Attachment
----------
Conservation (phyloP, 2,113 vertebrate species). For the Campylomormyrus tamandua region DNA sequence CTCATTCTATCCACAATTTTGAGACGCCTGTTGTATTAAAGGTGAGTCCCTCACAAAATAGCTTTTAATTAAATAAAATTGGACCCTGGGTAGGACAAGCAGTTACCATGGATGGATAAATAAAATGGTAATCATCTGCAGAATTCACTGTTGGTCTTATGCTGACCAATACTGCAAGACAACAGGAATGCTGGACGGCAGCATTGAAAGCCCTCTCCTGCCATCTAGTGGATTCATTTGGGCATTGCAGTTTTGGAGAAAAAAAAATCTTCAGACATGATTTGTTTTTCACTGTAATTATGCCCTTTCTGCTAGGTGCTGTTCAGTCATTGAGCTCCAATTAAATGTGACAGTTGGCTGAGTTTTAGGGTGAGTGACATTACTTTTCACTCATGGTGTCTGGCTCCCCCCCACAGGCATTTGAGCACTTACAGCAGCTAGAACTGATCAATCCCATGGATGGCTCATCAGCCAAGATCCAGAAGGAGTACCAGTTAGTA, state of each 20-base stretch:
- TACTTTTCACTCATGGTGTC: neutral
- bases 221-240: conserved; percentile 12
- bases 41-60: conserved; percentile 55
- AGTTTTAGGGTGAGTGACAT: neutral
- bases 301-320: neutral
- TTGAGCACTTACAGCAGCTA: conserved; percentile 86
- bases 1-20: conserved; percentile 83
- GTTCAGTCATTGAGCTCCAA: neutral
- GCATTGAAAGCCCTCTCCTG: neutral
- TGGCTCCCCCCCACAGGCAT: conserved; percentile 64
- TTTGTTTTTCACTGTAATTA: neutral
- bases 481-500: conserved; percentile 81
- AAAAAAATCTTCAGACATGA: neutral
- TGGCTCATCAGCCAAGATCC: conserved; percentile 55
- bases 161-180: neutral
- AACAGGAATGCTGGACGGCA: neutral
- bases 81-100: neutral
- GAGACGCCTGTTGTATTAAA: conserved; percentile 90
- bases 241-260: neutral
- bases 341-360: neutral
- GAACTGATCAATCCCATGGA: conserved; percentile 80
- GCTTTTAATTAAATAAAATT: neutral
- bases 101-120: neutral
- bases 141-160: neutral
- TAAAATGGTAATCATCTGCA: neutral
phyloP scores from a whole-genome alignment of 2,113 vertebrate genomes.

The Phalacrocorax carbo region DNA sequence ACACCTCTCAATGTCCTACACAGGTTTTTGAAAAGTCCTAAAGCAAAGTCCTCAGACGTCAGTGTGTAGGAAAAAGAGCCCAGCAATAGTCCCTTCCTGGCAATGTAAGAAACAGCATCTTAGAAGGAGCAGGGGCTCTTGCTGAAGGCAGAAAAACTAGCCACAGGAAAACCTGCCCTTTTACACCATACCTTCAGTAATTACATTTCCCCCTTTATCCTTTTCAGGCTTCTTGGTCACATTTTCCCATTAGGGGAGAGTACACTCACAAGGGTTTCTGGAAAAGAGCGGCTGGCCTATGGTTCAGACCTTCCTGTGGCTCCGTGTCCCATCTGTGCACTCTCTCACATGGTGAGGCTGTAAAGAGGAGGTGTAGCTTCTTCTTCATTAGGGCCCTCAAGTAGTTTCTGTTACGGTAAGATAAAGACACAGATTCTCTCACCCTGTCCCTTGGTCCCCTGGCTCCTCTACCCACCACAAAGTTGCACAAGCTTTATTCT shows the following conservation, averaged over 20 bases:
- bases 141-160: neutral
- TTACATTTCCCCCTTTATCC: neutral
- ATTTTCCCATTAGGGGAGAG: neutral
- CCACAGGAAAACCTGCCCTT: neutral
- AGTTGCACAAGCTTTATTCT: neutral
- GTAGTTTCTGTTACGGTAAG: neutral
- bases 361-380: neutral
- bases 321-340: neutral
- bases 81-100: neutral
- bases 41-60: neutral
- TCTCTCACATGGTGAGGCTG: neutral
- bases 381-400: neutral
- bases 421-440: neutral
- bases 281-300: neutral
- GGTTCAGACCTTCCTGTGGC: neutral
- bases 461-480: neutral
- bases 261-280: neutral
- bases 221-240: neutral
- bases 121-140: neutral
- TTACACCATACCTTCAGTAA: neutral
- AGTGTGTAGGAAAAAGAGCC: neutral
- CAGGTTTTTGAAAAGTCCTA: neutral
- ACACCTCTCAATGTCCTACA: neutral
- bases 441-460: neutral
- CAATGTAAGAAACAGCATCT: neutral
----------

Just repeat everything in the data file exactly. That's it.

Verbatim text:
Conservation (phyloP, 2,113 vertebrate species). For the Campylomormyrus tamandua region DNA sequence CTCATTCTATCCACAATTTTGAGACGCCTGTTGTATTAAAGGTGAGTCCCTCACAAAATAGCTTTTAATTAAATAAAATTGGACCCTGGGTAGGACAAGCAGTTACCATGGATGGATAAATAAAATGGTAATCATCTGCAGAATTCACTGTTGGTCTTATGCTGACCAATACTGCAAGACAACAGGAATGCTGGACGGCAGCATTGAAAGCCCTCTCCTGCCATCTAGTGGATTCATTTGGGCATTGCAGTTTTGGAGAAAAAAAAATCTTCAGACATGATTTGTTTTTCACTGTAATTATGCCCTTTCTGCTAGGTGCTGTTCAGTCATTGAGCTCCAATTAAATGTGACAGTTGGCTGAGTTTTAGGGTGAGTGACATTACTTTTCACTCATGGTGTCTGGCTCCCCCCCACAGGCATTTGAGCACTTACAGCAGCTAGAACTGATCAATCCCATGGATGGCTCATCAGCCAAGATCCAGAAGGAGTACCAGTTAGTA, state of each 20-base stretch:
- TACTTTTCACTCATGGTGTC: neutral
- bases 221-240: conserved; percentile 12
- bases 41-60: conserved; percentile 55
- AGTTTTAGGGTGAGTGACAT: neutral
- bases 301-320: neutral
- TTGAGCACTTACAGCAGCTA: conserved; percentile 86
- bases 1-20: conserved; percentile 83
- GTTCAGTCATTGAGCTCCAA: neutral
- GCATTGAAAGCCCTCTCCTG: neutral
- TGGCTCCCCCCCACAGGCAT: conserved; percentile 64
- TTTGTTTTTCACTGTAATTA: neutral
- bases 481-500: conserved; percentile 81
- AAAAAAATCTTCAGACATGA: neutral
- TGGCTCATCAGCCAAGATCC: conserved; percentile 55
- bases 161-180: neutral
- AACAGGAATGCTGGACGGCA: neutral
- bases 81-100: neutral
- GAGACGCCTGTTGTATTAAA: conserved; percentile 90
- bases 241-260: neutral
- bases 341-360: neutral
- GAACTGATCAATCCCATGGA: conserved; percentile 80
- GCTTTTAATTAAATAAAATT: neutral
- bases 101-120: neutral
- bases 141-160: neutral
- TAAAATGGTAATCATCTGCA: neutral
phyloP scores from a whole-genome alignment of 2,113 vertebrate genomes.

The Phalacrocorax carbo region DNA sequence ACACCTCTCAATGTCCTACACAGGTTTTTGAAAAGTCCTAAAGCAAAGTCCTCAGACGTCAGTGTGTAGGAAAAAGAGCCCAGCAATAGTCCCTTCCTGGCAATGTAAGAAACAGCATCTTAGAAGGAGCAGGGGCTCTTGCTGAAGGCAGAAAAACTAGCCACAGGAAAACCTGCCCTTTTACACCATACCTTCAGTAATTACATTTCCCCCTTTATCCTTTTCAGGCTTCTTGGTCACATTTTCCCATTAGGGGAGAGTACACTCACAAGGGTTTCTGGAAAAGAGCGGCTGGCCTATGGTTCAGACCTTCCTGTGGCTCCGTGTCCCATCTGTGCACTCTCTCACATGGTGAGGCTGTAAAGAGGAGGTGTAGCTTCTTCTTCATTAGGGCCCTCAAGTAGTTTCTGTTACGGTAAGATAAAGACACAGATTCTCTCACCCTGTCCCTTGGTCCCCTGGCTCCTCTACCCACCACAAAGTTGCACAAGCTTTATTCT shows the following conservation, averaged over 20 bases:
- bases 141-160: neutral
- TTACATTTCCCCCTTTATCC: neutral
- ATTTTCCCATTAGGGGAGAG: neutral
- CCACAGGAAAACCTGCCCTT: neutral
- AGTTGCACAAGCTTTATTCT: neutral
- GTAGTTTCTGTTACGGTAAG: neutral
- bases 361-380: neutral
- bases 321-340: neutral
- bases 81-100: neutral
- bases 41-60: neutral
- TCTCTCACATGGTGAGGCTG: neutral
- bases 381-400: neutral
- bases 421-440: neutral
- bases 281-300: neutral
- GGTTCAGACCTTCCTGTGGC: neutral
- bases 461-480: neutral
- bases 261-280: neutral
- bases 221-240: neutral
- bases 121-140: neutral
- TTACACCATACCTTCAGTAA: neutral
- AGTGTGTAGGAAAAAGAGCC: neutral
- CAGGTTTTTGAAAAGTCCTA: neutral
- ACACCTCTCAATGTCCTACA: neutral
- bases 441-460: neutral
- CAATGTAAGAAACAGCATCT: neutral